Saturday, February 23, 2008

A funeral

I have just returned from a funeral service in Fremantle. It was pretty good as far as funerals go. Lily died peacefully at age 92 with her family around her. Turns out that only in the last two weeks of her life the family worked out that she was a year older than everyone thought.

The service was conducted by a celebrant who was so 'sincere' that he seemed like a close family member. There was a short period where he suggested that people might like to lay flowers on the coffin and surprisingly suggested that 'believers' might like to offer a prayer to Lily. Only one person took up that offer and it was her carer.

Getting ready this morning I had to iron my trousers. They were a bit wrinkled and neglected since retirement has not meant that I need to dress formally to go to work. It reminded me of some early morning ironing I had to do whilst in PNG in 1962. I had a kerosene heated iron. The method there was to heat up the vaporising tubes with methylated spirits and pump up the tank pressure and just as the metho was almost gone, turn on the vaporised kero and you were away. The principle was much the same as a kerosene plumber's blow lamp.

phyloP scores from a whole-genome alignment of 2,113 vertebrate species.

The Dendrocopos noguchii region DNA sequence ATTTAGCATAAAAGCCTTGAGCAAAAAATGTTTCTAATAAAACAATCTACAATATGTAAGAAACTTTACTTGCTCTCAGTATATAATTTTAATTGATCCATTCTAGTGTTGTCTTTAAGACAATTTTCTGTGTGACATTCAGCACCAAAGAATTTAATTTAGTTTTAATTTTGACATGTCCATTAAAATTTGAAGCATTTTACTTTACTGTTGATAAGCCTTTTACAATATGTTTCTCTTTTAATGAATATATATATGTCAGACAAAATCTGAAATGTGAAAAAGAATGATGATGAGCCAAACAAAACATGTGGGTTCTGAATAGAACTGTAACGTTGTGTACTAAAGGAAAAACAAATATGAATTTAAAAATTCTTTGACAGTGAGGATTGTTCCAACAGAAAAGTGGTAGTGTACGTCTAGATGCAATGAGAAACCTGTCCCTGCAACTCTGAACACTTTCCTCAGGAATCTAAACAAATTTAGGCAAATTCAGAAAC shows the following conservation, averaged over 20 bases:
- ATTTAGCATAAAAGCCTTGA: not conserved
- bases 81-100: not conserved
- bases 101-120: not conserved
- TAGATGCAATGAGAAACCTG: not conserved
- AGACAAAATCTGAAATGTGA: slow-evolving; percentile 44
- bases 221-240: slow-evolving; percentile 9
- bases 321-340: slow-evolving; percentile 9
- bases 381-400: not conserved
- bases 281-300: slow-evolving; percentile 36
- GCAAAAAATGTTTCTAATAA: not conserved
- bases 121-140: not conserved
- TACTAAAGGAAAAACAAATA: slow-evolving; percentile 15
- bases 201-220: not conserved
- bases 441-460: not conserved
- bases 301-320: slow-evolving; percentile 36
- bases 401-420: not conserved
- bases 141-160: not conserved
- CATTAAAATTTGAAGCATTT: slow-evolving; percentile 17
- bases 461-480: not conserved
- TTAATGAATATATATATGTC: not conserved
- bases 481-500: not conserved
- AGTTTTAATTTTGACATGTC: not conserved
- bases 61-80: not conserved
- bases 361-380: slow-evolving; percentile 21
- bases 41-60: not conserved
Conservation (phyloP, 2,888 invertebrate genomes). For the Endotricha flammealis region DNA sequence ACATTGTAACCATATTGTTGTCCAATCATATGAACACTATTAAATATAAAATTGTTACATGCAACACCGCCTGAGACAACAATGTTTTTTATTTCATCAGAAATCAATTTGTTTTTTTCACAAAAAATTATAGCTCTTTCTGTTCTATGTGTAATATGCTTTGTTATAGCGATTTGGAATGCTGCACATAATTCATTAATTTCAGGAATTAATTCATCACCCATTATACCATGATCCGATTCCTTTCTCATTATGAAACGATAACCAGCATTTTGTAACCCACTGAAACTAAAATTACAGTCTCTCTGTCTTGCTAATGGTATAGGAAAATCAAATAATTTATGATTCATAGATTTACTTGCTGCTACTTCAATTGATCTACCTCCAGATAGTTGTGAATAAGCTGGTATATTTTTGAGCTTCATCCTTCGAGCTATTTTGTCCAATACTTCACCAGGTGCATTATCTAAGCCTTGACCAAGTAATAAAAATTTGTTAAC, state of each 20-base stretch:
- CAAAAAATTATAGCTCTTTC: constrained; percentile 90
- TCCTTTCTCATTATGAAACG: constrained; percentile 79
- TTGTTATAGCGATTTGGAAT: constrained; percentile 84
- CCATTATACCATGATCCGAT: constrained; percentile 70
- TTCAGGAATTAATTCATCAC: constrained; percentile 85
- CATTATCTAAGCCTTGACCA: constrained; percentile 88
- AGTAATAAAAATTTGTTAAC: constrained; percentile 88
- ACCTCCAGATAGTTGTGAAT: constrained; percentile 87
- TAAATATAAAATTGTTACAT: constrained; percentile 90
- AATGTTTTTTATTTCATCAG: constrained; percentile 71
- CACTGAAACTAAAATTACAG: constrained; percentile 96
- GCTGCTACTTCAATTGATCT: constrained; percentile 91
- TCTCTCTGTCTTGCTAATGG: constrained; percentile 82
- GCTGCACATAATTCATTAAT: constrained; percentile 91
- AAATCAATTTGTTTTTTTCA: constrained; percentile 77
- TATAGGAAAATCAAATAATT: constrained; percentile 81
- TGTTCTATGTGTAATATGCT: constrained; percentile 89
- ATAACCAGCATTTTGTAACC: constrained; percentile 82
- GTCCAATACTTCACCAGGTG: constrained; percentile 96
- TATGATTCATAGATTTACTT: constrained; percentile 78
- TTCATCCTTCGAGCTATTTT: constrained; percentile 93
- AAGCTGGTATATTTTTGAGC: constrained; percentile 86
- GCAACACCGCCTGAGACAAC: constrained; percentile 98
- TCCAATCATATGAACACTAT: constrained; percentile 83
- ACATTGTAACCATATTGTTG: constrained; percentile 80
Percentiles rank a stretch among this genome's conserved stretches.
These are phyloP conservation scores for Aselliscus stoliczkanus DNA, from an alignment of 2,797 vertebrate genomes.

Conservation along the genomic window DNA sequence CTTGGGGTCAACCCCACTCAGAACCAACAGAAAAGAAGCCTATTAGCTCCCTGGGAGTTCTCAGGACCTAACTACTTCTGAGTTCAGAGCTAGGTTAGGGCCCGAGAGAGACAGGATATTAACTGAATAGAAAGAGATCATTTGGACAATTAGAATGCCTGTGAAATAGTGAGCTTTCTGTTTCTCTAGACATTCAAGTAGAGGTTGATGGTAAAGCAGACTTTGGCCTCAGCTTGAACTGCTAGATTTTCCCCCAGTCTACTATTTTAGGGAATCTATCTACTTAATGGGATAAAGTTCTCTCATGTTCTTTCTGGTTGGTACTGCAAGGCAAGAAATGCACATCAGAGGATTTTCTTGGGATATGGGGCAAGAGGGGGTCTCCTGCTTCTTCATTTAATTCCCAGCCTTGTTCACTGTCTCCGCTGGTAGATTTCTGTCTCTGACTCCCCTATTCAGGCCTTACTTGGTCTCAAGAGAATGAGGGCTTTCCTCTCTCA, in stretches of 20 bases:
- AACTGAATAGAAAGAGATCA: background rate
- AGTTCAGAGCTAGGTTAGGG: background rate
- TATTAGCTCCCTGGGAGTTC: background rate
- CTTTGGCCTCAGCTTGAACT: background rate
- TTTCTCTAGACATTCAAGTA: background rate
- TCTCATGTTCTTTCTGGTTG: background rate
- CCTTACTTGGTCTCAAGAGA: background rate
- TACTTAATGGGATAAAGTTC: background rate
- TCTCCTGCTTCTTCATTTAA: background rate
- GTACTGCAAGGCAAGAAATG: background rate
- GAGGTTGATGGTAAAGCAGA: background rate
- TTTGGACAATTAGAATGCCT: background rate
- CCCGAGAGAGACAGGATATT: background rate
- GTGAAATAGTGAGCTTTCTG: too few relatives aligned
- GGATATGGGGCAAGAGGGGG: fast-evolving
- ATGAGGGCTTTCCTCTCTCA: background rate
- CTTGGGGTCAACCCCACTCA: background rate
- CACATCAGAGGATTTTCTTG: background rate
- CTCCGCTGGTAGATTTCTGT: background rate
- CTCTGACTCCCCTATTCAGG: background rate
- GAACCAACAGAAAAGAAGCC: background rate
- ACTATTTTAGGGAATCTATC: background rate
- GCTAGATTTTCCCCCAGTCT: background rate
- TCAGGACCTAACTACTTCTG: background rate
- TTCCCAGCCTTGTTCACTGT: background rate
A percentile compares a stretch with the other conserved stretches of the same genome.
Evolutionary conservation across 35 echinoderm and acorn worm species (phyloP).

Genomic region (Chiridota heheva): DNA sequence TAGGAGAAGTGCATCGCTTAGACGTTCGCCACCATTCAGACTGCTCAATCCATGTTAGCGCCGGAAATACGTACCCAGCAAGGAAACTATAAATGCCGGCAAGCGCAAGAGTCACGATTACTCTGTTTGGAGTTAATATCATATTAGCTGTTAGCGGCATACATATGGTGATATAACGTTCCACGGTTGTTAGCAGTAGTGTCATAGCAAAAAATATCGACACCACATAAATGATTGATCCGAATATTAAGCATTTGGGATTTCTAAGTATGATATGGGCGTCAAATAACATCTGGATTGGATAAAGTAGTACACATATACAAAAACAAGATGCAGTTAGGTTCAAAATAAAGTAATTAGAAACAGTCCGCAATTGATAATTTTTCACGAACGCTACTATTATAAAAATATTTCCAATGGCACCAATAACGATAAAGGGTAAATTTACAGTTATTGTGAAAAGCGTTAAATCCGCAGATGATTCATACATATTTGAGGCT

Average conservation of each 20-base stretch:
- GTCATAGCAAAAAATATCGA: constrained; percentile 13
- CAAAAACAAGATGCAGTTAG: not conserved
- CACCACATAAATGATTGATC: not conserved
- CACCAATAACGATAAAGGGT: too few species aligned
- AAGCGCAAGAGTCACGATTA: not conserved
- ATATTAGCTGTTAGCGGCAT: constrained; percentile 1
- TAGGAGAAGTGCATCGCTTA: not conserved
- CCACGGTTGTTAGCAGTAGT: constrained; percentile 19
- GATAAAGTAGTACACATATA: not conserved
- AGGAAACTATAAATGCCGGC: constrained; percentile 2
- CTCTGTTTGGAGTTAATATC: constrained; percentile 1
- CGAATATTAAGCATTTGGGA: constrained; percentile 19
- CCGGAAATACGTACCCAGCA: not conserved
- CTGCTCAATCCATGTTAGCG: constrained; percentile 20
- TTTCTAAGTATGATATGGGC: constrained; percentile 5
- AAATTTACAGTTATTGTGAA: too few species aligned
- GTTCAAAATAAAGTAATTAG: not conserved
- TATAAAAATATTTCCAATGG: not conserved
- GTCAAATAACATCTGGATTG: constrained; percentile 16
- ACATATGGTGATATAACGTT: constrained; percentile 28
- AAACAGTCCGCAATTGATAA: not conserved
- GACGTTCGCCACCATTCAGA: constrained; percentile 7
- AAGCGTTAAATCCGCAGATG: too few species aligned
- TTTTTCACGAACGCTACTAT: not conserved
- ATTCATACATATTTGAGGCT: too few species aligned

The urgent ironing at about 4am was to get dressed for the Government Station ANZAC day dawn service. In those colonial days on a small station with approximately 12 Europeans, to miss an ANZAC service would have almost meant a public flogging, but most certainly the cold shoulder from the Administration.

My problem was that I didn't have any methylated spirits left and had to try and heat the iron with bourbon whiskey. It took half a dozen charges of bourbon before it was hot enough to roar into life. Later postings put me too far from government stations to have to worry about ANZAC services and I figured I had done my bit when in the Sea Scouts every ANZAC Day dawn service.

Joan collected a kerosene powered iron years ago and today I decided that I would refurbish it and get it going again.

No comments: